Soviet director Timur Bekmambetov makes an unforgettable, if quite controversial, English-language debut with this relentlessly-amoral exercise in gratuitous violence. For the picture emphatically endeavors to desensitize its audience by adopting an air of indifference about all manner of savagery being committed against animals and humanity.
A cinematic Columbine filled with wanton carnage designed to validate the bloodlust of every ostracized loser stuck in a dead-end job and daydreaming of evening the score by going postal.

Excellent (4 stars)
Rated R for sexuality, pervasive profanity and graphic violence.
Running time: 110 minutes
Studio: Universal Pictures

To see a trailer of Wanted, visit:

Thursday, June 26, 2008

War, Inc. DVD

DVD Review by Kam Williams

Headline: Sophisticated Political Satire Starring John Cusack Released on DVD

In the not too distant future, if it hasn’t already transpired, mega-corporations might replace nations as the world’s most powerful political entities. This is the state of affairs contemplated by War, Inc., a sophisticated satire which reads like a logical extension of what cynics say already unfolded in Iraq.
The plot revolves around the efforts of a former U.S. Vice-President (Dan Aykroyd) to monopolize the economy of a mythical war-torn country, Turaqistan, on behalf of Tamerlane, an American company to which he has close ties. This scenario amounts to a thinly-veiled allusion to Dick Cheney’s ostensibly engineering lucrative no-bid contracts in Iraq on behalf of Halliburton and its subsidiaries.
The fun starts soon after the ex-VP hires a mercenary, Brand Hauser (John Cusack), to kill Omar Sharif (Lyubomir Neikov ), no, not the actor, but a Middle East oil minister representing Tamerlane’s primary competitor. Upon arriving in Turaqistan, Hauser is ushered into Emerald City, a heavily-fortified sanctuary suspiciously similar to the Green Zone where, while waiting for an opportunity to eliminate Omar, spends most of his free time wooing a leftist American journalist (Marisa Tomei).
Like a campy cross of Dr. Strangelove and Wag the Dog, this celluloid anti-war screed serves up a mesmerizing mélange of action, romance, slapstick, intrigue, gore, sentimentality, sensuality and sleight of hand when not offering pointed insights about the dire prospects for a corporatized planet. As humorous as it is thought-provoking, War, Inc. is chock full of memorable moments, perhaps the best being the hand-to-hand showdown in the belly of a garbage truck between our reluctant hero and a worthy adversary (Ben Kingsley). Ever seen a villain trash compacted into submission?
A preposterous, impossible to pigeonhole spoof which somehow satisfactorily adds up to more than the sum of its seemingly incompatible parts.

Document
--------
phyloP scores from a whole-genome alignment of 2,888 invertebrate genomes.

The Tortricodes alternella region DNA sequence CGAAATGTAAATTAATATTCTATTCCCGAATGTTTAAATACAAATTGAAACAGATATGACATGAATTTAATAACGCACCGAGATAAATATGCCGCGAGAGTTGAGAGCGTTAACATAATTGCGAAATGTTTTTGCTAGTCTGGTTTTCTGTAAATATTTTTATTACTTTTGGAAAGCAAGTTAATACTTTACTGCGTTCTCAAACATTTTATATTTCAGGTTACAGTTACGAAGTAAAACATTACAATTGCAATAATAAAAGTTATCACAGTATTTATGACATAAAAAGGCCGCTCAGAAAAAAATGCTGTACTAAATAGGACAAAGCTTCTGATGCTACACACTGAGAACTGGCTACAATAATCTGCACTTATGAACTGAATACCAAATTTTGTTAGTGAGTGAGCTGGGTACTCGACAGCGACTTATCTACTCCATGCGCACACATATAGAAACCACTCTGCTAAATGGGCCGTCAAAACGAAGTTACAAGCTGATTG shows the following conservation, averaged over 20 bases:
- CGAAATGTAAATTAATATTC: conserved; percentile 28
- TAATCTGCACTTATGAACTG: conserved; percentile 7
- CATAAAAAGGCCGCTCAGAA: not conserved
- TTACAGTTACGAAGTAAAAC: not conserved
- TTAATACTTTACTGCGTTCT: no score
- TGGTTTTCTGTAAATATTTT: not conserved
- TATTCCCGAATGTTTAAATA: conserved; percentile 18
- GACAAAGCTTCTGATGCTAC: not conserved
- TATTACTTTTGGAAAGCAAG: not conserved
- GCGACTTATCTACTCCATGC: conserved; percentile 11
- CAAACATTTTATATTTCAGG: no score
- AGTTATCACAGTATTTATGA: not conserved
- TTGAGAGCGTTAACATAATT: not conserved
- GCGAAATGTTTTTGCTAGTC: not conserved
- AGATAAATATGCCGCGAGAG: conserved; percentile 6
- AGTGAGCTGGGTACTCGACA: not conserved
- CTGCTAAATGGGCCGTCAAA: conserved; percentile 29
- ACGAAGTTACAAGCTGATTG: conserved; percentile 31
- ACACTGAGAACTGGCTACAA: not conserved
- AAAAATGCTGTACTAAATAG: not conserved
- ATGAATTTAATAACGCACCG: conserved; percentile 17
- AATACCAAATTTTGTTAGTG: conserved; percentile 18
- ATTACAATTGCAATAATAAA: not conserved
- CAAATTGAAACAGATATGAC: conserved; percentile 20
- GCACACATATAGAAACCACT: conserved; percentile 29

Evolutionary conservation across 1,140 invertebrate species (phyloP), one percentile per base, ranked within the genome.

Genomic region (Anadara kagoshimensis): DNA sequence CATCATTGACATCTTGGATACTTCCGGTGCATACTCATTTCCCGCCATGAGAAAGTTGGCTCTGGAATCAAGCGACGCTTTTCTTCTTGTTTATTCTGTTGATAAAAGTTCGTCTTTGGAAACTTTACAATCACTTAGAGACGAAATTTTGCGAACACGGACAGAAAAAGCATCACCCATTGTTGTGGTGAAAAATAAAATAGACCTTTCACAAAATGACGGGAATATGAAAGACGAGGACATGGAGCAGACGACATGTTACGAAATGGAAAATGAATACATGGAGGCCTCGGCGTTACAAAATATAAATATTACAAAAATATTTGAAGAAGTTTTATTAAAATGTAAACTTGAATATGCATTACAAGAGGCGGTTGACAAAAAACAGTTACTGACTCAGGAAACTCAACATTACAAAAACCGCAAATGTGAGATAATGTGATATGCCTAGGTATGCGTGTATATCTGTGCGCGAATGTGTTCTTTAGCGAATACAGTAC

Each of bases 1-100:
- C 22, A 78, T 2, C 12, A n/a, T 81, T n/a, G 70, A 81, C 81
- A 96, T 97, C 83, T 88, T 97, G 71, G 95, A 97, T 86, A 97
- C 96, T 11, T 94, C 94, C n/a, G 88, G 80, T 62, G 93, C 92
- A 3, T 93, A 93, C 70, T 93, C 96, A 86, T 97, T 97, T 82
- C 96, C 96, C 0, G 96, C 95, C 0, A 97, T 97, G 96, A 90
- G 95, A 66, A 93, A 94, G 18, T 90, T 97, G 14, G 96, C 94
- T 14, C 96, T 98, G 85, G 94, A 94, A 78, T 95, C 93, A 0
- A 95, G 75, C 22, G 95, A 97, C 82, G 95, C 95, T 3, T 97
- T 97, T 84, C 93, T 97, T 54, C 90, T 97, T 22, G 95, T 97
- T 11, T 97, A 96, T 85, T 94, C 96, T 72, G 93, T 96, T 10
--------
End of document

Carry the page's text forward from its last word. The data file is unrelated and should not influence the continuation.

Excellent (4 stars)
Rated R for violence, profanity and brief sexuality.
Running time: 107 minutes
Studio: First Look Home Entertainment
DVD Extras: Previews.

Sex and Death 101 DVD

DVD Review by Kam Williams

Headline: Romantic Comedy Starring Simon Baker as Reluctant Womanizer Arrives on DVD

Roderick Blank (Simon Baker) never expected to settle down. The confirmed bachelor had been content to parlay his good looks into a neverending string of sexual conquests. But that was before he fell in love with Fiona (Julie Bowen), a beauty for whom he’s willing to end his career as a player.
Then, just when they’re on the verge of marital bliss and set to tie the knot in a week, Rod receives a mysterious email containing a chronological list of the 101 names of every female he has ever or will sleep with.
Curious, he decides to postpone the wedding, sensing that otherwise he might be cheat on his bride with 72 different strangers. And sure enough, he suddenly finds himself embarking on a dizzying string of one-night stands.
Warning, this isn’t just one of those predictable romantic comedies where the guy ride off into the sunset with the girl who was meant for him all along. For writer/director Daniel Waters (Happy Campers) has a trick up his sleeve in the form of a fetching femme fatale who goes by the alias Death Nell (Winona Ryder).
The plot thickens when this self-appointed vigilante starts roaming around town seducing and slaying known womanizers. What Rod doesn’t know is that she is somewhere on his list of upcoming conquests, but not under her nickname. So the question becomes, will he cross paths with this sadistic serial killer while working his way towards number 101, or will he abandon his hedonistic indulgence and return to Fiona before disaster strikes?
That is the burning question threaded through Sex and Death 101, a kinky dramedy that is every bit as eerily chilling as it is irreverently funny. A female empowerment fantasy where a latter-day Casanova meets his match in the reincarnation of Lorena Bobbitt.

Excellent (3.5 stars)
Rated R for profanity and graphic sexuality.